Engagement Practice _ 16: Delegate Tasks to Challenge Employees and Enrich

К оглавлению
1 2 3 4 5 6 7 8 9 10 11 12 13 14 15 16 
17 18 19 20 21 22 23 24 25 26 27 28 29 30 31 32 33 
34 35 36 37 38 39 40 41 42 43 44 45 46 47 48 49 50 
51 52 53 54 55 56 57 58 59 60 61 62 63 64 65 66 67 
68 69 70 71 72 73 74 75 76 77 78 79 80 81 82 83 84 
85 86 87 88 89 90 91 92 93 94 95 96 97 98 99 100 101 
102 103 104 105 106 107 108 109 110 111 112 113 114 115 116 117 118 
119 120 121 122 123 124 125 126 127 128 129 130 131 132 133 134 135 
136 137 138 139 140 141 142 143 144 145 146 147 148 149 150 151 152 
153 154 155 156 157 158 159 160 161 162 163 164 165 166 167 168 169 
170 171 172 173 174 175 176 177 178 179 180 181 182 183 184 185 186 
187 188 189 190 191 192 193 194 195 196 197 198 199 200 201 202 203 
204 205 206 207 208 209 210 211 212 213 214 215 216 217 

Their Jobs

Today’s younger generations of workers don’t have the patience to ‘‘pay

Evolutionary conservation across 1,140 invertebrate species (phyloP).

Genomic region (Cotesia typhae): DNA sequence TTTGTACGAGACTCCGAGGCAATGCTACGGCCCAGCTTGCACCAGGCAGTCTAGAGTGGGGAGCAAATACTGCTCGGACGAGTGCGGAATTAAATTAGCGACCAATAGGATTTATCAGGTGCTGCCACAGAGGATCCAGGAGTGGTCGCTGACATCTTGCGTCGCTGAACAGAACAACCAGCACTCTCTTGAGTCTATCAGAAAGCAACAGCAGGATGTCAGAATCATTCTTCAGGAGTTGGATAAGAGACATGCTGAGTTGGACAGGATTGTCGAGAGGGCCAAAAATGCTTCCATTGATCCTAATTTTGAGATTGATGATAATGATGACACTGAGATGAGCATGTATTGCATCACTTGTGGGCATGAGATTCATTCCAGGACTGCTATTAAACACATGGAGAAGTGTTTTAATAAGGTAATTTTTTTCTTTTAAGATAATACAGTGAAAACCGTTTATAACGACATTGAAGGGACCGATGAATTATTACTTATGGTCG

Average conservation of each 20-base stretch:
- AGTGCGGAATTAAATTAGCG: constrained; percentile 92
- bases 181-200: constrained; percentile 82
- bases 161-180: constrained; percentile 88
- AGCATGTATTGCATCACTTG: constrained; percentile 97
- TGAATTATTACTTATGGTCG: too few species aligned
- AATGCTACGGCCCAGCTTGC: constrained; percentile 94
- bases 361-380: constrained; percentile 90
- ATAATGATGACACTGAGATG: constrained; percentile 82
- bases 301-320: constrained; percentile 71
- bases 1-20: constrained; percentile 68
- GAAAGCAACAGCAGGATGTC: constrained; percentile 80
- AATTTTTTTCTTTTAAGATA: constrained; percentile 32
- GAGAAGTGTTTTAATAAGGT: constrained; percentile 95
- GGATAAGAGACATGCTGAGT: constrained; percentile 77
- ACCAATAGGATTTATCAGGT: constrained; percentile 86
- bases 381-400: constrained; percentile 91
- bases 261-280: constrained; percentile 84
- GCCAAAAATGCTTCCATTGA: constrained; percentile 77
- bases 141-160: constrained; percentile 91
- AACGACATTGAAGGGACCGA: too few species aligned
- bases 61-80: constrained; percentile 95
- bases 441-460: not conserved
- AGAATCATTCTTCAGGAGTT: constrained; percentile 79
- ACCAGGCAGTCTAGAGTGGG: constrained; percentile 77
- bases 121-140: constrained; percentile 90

their dues’’ as their parents had done. You may disparage their impatience,

but when they leave your company and move on to another one that may

be willing to give them the keys to the car as soon as they come in the

door, you are left high and dry without their talents. No matter how many

dues you paid as you climbed the ladder, no matter how gradually and

consistently you prepared yourself for a more meaningful role, and how

deliberately you acquired valuable knowledge, that traditional model of

gradually taking on incremental challenges is considered outdated by many

Gen-Xers and Millennials. Most younger workers have a more short-term

focus. They want meaningful work roles NOW.

This means you will need to employ the job enrichment guidelines

above and, in many cases, start delegating tasks that you may have been

uncomfortable delegating in the past.

Here are some reasons you may be reluctant to delegate:

You’re afraid they will screw things up.

There’s no time to train them to the point where you can trust them

not to screw up.

You believe they need to pay their dues first, as you did.

You have some grunt work that needs doing.

You like doing the work yourself too much to let it go.

You’re afraid that empowering your workers means giving up your

power.

If you can identify with any of these concerns, you will need to work

to overcome them. For practical guidelines on how to do that, refer to ‘‘23

Steps to Better Delegation and Empowerment’’ in Keeping the People Who

Keep You in Business.15